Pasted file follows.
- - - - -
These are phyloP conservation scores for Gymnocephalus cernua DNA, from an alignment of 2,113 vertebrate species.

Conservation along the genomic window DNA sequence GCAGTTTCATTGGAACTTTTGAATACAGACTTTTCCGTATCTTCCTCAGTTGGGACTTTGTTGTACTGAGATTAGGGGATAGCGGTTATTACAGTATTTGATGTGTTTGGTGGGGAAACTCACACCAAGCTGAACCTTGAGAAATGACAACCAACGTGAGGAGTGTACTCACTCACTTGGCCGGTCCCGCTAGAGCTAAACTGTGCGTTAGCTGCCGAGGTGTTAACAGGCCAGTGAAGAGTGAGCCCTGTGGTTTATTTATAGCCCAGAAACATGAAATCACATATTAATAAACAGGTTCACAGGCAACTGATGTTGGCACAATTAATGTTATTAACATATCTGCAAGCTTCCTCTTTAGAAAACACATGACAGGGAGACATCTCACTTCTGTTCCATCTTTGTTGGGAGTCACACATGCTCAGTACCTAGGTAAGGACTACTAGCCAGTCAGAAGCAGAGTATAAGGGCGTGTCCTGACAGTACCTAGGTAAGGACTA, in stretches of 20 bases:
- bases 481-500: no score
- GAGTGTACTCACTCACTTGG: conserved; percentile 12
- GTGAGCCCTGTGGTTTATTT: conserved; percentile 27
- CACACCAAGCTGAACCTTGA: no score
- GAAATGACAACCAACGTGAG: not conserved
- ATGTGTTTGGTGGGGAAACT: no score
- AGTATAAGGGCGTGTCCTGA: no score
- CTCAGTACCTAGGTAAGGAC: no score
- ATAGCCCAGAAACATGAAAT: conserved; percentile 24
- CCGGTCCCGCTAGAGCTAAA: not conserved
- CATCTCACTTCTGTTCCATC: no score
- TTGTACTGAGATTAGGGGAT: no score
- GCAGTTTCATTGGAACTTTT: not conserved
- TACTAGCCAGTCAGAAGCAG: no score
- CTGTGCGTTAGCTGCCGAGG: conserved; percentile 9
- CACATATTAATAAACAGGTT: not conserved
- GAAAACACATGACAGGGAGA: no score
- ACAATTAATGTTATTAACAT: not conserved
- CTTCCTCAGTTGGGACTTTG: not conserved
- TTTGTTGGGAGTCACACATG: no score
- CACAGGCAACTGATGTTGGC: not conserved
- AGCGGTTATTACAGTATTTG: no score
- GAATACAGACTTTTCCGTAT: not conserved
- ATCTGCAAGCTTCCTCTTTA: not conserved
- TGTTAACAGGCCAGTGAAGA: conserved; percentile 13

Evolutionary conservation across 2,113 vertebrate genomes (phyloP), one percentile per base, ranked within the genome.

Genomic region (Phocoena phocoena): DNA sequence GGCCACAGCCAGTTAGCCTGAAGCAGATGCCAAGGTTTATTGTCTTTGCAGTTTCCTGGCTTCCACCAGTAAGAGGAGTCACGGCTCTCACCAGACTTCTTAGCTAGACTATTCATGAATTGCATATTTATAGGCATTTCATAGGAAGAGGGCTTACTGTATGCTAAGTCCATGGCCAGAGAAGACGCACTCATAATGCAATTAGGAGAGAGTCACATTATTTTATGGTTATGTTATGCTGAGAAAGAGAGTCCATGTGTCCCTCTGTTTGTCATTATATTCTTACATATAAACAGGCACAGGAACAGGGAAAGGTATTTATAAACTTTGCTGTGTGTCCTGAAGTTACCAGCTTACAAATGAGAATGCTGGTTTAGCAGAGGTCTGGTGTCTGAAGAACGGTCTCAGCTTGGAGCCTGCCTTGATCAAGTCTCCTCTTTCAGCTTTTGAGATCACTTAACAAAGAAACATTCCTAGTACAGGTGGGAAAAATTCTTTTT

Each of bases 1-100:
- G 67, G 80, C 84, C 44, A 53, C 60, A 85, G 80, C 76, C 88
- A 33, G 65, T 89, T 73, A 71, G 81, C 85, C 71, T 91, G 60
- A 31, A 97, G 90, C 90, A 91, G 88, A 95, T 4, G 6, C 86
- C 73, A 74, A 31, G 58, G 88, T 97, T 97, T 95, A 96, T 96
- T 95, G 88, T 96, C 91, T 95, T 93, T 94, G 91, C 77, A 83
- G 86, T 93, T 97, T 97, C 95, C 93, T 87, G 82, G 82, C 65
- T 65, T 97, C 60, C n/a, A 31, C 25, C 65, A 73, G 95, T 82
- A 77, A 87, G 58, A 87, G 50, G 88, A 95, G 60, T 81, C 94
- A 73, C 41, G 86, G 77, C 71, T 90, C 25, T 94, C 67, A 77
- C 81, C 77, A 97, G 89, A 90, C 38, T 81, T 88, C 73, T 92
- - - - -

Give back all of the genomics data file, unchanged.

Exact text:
These are phyloP conservation scores for Gymnocephalus cernua DNA, from an alignment of 2,113 vertebrate species.

Conservation along the genomic window DNA sequence GCAGTTTCATTGGAACTTTTGAATACAGACTTTTCCGTATCTTCCTCAGTTGGGACTTTGTTGTACTGAGATTAGGGGATAGCGGTTATTACAGTATTTGATGTGTTTGGTGGGGAAACTCACACCAAGCTGAACCTTGAGAAATGACAACCAACGTGAGGAGTGTACTCACTCACTTGGCCGGTCCCGCTAGAGCTAAACTGTGCGTTAGCTGCCGAGGTGTTAACAGGCCAGTGAAGAGTGAGCCCTGTGGTTTATTTATAGCCCAGAAACATGAAATCACATATTAATAAACAGGTTCACAGGCAACTGATGTTGGCACAATTAATGTTATTAACATATCTGCAAGCTTCCTCTTTAGAAAACACATGACAGGGAGACATCTCACTTCTGTTCCATCTTTGTTGGGAGTCACACATGCTCAGTACCTAGGTAAGGACTACTAGCCAGTCAGAAGCAGAGTATAAGGGCGTGTCCTGACAGTACCTAGGTAAGGACTA, in stretches of 20 bases:
- bases 481-500: no score
- GAGTGTACTCACTCACTTGG: conserved; percentile 12
- GTGAGCCCTGTGGTTTATTT: conserved; percentile 27
- CACACCAAGCTGAACCTTGA: no score
- GAAATGACAACCAACGTGAG: not conserved
- ATGTGTTTGGTGGGGAAACT: no score
- AGTATAAGGGCGTGTCCTGA: no score
- CTCAGTACCTAGGTAAGGAC: no score
- ATAGCCCAGAAACATGAAAT: conserved; percentile 24
- CCGGTCCCGCTAGAGCTAAA: not conserved
- CATCTCACTTCTGTTCCATC: no score
- TTGTACTGAGATTAGGGGAT: no score
- GCAGTTTCATTGGAACTTTT: not conserved
- TACTAGCCAGTCAGAAGCAG: no score
- CTGTGCGTTAGCTGCCGAGG: conserved; percentile 9
- CACATATTAATAAACAGGTT: not conserved
- GAAAACACATGACAGGGAGA: no score
- ACAATTAATGTTATTAACAT: not conserved
- CTTCCTCAGTTGGGACTTTG: not conserved
- TTTGTTGGGAGTCACACATG: no score
- CACAGGCAACTGATGTTGGC: not conserved
- AGCGGTTATTACAGTATTTG: no score
- GAATACAGACTTTTCCGTAT: not conserved
- ATCTGCAAGCTTCCTCTTTA: not conserved
- TGTTAACAGGCCAGTGAAGA: conserved; percentile 13

Evolutionary conservation across 2,113 vertebrate genomes (phyloP), one percentile per base, ranked within the genome.

Genomic region (Phocoena phocoena): DNA sequence GGCCACAGCCAGTTAGCCTGAAGCAGATGCCAAGGTTTATTGTCTTTGCAGTTTCCTGGCTTCCACCAGTAAGAGGAGTCACGGCTCTCACCAGACTTCTTAGCTAGACTATTCATGAATTGCATATTTATAGGCATTTCATAGGAAGAGGGCTTACTGTATGCTAAGTCCATGGCCAGAGAAGACGCACTCATAATGCAATTAGGAGAGAGTCACATTATTTTATGGTTATGTTATGCTGAGAAAGAGAGTCCATGTGTCCCTCTGTTTGTCATTATATTCTTACATATAAACAGGCACAGGAACAGGGAAAGGTATTTATAAACTTTGCTGTGTGTCCTGAAGTTACCAGCTTACAAATGAGAATGCTGGTTTAGCAGAGGTCTGGTGTCTGAAGAACGGTCTCAGCTTGGAGCCTGCCTTGATCAAGTCTCCTCTTTCAGCTTTTGAGATCACTTAACAAAGAAACATTCCTAGTACAGGTGGGAAAAATTCTTTTT

Each of bases 1-100:
- G 67, G 80, C 84, C 44, A 53, C 60, A 85, G 80, C 76, C 88
- A 33, G 65, T 89, T 73, A 71, G 81, C 85, C 71, T 91, G 60
- A 31, A 97, G 90, C 90, A 91, G 88, A 95, T 4, G 6, C 86
- C 73, A 74, A 31, G 58, G 88, T 97, T 97, T 95, A 96, T 96
- T 95, G 88, T 96, C 91, T 95, T 93, T 94, G 91, C 77, A 83
- G 86, T 93, T 97, T 97, C 95, C 93, T 87, G 82, G 82, C 65
- T 65, T 97, C 60, C n/a, A 31, C 25, C 65, A 73, G 95, T 82
- A 77, A 87, G 58, A 87, G 50, G 88, A 95, G 60, T 81, C 94
- A 73, C 41, G 86, G 77, C 71, T 90, C 25, T 94, C 67, A 77
- C 81, C 77, A 97, G 89, A 90, C 38, T 81, T 88, C 73, T 92